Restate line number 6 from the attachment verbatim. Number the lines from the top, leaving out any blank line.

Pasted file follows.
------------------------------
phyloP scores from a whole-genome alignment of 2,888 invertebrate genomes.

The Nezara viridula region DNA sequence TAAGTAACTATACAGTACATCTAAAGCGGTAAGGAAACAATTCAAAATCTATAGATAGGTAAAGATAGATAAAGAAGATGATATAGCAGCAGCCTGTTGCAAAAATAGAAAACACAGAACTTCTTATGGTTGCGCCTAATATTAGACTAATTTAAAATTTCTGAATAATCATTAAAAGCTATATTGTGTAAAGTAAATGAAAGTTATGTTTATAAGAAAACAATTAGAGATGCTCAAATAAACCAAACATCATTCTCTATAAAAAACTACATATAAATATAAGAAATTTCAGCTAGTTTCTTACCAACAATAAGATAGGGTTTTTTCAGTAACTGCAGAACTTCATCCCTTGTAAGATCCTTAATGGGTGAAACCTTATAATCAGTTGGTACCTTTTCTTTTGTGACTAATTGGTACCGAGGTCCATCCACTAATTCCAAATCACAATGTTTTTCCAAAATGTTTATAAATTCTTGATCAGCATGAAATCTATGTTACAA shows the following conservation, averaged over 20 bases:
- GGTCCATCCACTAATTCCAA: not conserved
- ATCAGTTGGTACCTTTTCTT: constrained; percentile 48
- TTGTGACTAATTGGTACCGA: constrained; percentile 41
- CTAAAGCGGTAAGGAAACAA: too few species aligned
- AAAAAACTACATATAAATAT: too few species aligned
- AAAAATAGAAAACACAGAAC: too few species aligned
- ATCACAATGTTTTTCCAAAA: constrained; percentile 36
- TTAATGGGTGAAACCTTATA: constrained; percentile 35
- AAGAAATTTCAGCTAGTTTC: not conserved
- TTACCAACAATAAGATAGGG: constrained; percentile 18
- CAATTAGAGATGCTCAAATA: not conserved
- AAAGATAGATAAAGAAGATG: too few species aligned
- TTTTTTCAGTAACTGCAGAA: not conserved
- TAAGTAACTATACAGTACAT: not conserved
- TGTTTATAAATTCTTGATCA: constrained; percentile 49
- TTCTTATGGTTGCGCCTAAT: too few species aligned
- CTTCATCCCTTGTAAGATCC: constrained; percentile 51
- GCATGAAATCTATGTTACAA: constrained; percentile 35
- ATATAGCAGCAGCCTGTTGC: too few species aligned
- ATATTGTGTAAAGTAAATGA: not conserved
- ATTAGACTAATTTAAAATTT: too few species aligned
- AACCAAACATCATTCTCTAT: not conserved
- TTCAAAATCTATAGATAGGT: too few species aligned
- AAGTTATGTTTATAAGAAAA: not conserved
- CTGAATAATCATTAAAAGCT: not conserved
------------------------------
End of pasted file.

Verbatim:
- CTAAAGCGGTAAGGAAACAA: too few species aligned